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Dr Seng Hak Srun. Photo supplied

Defending Cambodian doctors’ trustworthiness

Complaints regarding the health services provided by both the public and private health institution sectors seem to continue arising.

Recent cases include some private clinics being sued by the family of a patient after the doctor’s injection proved to be fatal due to uninformed decisions, and the extortion of money from patients by prolonging the patients’ illnesses with ill-prescribed medicines.

Data has shown that there are about 800 to 1,000 people seeking out-of-the-country medical services in a day using passports, while informal travelling is estimated at 2,000 people per day.

Nevertheless, Dr Seng Hak Srun, a doctor and head of the Cambodian association of private health institutions, says he does not believe Cambodian doctors are overall incompetent. In his view, the reputation of local doctors has only been sullied by the negligence of some individual practitioners.

He shares his insight with Post Plus.

Pertaining to the quality of both public and private healthcare in Cambodia, there seems to be dissatisfaction and a lack of confidence from the people in Cambodia’s health professionals, leading to them seeking medical treatment in other countries. What are your opinions on this?

The problem as to why Cambodian people are seeking medical treatment elsewhere, and claiming that the quality of healthcare in Cambodia is sub-par; I think that it’s natural that doctors are bound to make mistakes, and when I hear about the scalding insults towards doctors, it also makes me feel disappointed.

Cambodian doctors only have one mistake called “honest mistake”, and there has never been a doctor who had made a “dishonest mistake”. It’s dishonest only if you’re implying that the doctor made that mistake on purpose, because out of all the professions, only doctors are required to take a Hippocratic Oath in order to be certified.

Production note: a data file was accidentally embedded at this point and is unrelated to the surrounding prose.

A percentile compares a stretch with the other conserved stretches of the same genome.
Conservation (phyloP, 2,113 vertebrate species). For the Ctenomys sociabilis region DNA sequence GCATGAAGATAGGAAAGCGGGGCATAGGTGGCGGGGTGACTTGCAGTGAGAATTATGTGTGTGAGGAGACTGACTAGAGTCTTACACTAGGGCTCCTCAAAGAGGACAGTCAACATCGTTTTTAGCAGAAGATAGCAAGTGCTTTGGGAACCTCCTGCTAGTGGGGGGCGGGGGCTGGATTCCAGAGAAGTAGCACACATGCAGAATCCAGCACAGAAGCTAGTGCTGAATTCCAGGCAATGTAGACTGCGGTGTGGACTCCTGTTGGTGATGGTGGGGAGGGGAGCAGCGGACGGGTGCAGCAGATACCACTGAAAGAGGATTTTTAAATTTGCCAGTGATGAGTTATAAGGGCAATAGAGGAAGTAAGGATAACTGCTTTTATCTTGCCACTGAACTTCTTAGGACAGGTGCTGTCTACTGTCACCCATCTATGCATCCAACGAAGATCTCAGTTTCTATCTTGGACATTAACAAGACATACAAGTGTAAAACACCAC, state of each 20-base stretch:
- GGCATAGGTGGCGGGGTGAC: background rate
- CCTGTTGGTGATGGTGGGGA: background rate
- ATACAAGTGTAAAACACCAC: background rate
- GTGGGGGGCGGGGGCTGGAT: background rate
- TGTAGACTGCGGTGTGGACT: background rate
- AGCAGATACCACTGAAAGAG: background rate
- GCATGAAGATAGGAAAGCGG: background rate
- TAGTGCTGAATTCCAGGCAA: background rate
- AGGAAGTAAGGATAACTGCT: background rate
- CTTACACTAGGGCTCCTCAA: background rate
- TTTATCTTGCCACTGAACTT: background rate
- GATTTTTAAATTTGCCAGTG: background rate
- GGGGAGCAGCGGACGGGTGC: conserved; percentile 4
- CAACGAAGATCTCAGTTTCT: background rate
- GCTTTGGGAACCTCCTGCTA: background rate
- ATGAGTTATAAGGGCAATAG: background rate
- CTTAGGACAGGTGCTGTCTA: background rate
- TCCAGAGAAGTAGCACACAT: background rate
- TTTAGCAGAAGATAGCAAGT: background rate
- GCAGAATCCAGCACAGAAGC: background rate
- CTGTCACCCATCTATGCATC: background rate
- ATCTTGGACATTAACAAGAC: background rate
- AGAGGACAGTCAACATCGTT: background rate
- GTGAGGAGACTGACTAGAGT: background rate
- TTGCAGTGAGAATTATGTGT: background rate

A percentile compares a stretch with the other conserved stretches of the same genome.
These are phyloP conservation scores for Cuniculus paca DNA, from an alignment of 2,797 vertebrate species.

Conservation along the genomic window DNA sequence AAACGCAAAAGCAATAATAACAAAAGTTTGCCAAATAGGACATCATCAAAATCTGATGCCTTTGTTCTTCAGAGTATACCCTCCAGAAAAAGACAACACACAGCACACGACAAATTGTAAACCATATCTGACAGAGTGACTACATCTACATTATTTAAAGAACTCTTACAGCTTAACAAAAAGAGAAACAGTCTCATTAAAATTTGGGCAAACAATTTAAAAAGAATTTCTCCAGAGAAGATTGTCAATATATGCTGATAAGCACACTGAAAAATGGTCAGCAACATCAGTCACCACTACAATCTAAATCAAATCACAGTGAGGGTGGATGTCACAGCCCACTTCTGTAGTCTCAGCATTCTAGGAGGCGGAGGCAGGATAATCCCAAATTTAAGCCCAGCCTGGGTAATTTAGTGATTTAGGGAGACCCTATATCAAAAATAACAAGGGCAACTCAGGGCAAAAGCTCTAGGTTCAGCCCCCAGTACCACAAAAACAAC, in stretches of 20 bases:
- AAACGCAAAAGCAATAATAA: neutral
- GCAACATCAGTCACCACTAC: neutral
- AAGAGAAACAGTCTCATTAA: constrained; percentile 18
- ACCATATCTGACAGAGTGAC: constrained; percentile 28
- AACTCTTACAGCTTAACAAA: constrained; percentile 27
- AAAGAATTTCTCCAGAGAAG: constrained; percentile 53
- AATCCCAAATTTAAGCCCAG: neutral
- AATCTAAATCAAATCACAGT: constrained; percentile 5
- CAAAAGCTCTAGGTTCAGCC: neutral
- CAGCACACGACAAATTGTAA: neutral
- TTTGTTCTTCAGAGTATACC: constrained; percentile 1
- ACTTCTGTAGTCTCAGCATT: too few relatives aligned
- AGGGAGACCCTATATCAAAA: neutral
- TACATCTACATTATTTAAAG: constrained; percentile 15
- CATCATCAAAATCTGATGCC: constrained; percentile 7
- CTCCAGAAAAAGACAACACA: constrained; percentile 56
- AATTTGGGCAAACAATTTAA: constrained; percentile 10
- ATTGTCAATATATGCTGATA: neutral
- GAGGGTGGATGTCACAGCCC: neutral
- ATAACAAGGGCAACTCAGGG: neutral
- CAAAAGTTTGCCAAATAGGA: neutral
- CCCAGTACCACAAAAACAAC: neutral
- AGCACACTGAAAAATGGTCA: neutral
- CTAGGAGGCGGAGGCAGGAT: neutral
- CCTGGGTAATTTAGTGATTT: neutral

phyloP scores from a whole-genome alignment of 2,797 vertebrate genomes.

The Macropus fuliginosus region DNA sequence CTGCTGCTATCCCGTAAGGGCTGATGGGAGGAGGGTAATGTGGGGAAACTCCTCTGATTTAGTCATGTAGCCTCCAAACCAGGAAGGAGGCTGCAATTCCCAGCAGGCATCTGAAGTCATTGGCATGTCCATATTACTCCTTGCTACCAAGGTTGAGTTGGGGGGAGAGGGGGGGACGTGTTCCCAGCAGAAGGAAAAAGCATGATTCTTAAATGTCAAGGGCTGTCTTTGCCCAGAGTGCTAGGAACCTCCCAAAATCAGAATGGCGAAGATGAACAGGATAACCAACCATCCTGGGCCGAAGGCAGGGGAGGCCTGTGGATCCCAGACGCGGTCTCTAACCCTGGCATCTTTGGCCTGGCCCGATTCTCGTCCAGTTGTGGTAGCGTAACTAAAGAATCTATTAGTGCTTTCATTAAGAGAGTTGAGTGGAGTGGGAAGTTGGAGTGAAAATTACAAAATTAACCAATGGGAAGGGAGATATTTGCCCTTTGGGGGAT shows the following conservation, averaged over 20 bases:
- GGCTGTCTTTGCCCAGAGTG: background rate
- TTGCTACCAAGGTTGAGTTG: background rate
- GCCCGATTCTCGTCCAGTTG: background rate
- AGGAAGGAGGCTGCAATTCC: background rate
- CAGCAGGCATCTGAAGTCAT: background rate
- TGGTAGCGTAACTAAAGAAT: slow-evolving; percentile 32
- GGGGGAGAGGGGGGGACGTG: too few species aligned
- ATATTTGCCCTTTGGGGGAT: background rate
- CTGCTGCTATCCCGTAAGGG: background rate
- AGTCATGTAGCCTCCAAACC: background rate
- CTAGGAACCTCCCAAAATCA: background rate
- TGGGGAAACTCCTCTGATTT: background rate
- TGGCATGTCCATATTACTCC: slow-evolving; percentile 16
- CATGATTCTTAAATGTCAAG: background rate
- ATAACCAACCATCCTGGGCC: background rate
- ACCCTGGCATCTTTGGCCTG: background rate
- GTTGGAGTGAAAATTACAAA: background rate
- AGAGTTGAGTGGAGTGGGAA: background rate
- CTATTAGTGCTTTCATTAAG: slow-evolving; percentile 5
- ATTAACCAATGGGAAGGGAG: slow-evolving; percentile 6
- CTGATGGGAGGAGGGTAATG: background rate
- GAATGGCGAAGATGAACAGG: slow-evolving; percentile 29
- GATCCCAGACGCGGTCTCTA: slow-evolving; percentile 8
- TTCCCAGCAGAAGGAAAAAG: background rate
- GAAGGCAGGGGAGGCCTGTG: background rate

In conclusion, no doctor wants to purposely end a patient’s life, not even an animal’s life. Doctors only commit honest mistakes due to their lack of knowledge and technicality, and we can see that he [an unnamed doctor] made an accidental mistake by injecting what he did into a patient with a heart disease, which proved fatal to the patient’s life.

The case made everything seem as if the doctor had the intention to kill the patient, but in reality, he did it unknowingly.

Another one of his mistakes was that he didn’t have the right equipment at the right time. The allotted time didn’t enable him to save’s the patient’s life with sufficient equipments; therefore, the patient passed away before the needed equipments arrived.

The case itself created a stream of backlash on social media towards doctors, even if it wasn't a dishonest mistake.

What do you think ought to be done to re-establish Cambodians’ trust in local doctors?
There has to be some sort of mindset revolution, meaning that we can’t blame the entire thing on one person – it has to start from each of us. In this mindset revolution, we have to teach Cambodian people to prefer Cambodian products, because top-notch doctors in Cambodia aren’t so mediocre compared to foreign doctors.

Cambodian doctors tend to work by themselves, so that the money would be collected in one place. This is because if four doctors collaborated together to form a hospital, at most it would operate for between six months and three years before arguments break out.

Some doctors have established their own practices and clinics, or they work with their spouses, where the main revenue comes from injections. They’re afraid to call on specialists, because they don’t want to lose money and sully their name.

I created this association in the hopes of gathering doctors together to exchange ideas and opinions, instead of making the patients our gain; we need to make our patients be our cause.

Do you know how many people seek out-of-the-country medical services in a day, and how many health centres there are in Cambodia?
In average, there are 800 to 1,000 people seeking medical help out of the country, and this number includes only people using proper passports. Their expenses are estimated to be on average from $500 to $1,000 per person. However, the people crossing the border informally are estimated to be about 2,000 people per day.

For example, locals from Svay Rieng and Poi Pet don’t need passports.

How do you suggest we reduce the number of people seeking out-of-country medical help?
As I already mentioned, the masked killers or the accidental killers are the doctors. In order to stop people from saying that doctors are incompetent, we should alter the mindset of doctors, and the patients as well, because people are prone to go along with what everyone else says. These rumours include getting medical treatments from other countries, which are perceived as less expensive but safer.

As for private clinics in the country, there are 3,800 establishments, while there are 5,000 health centres and referral hospitals.

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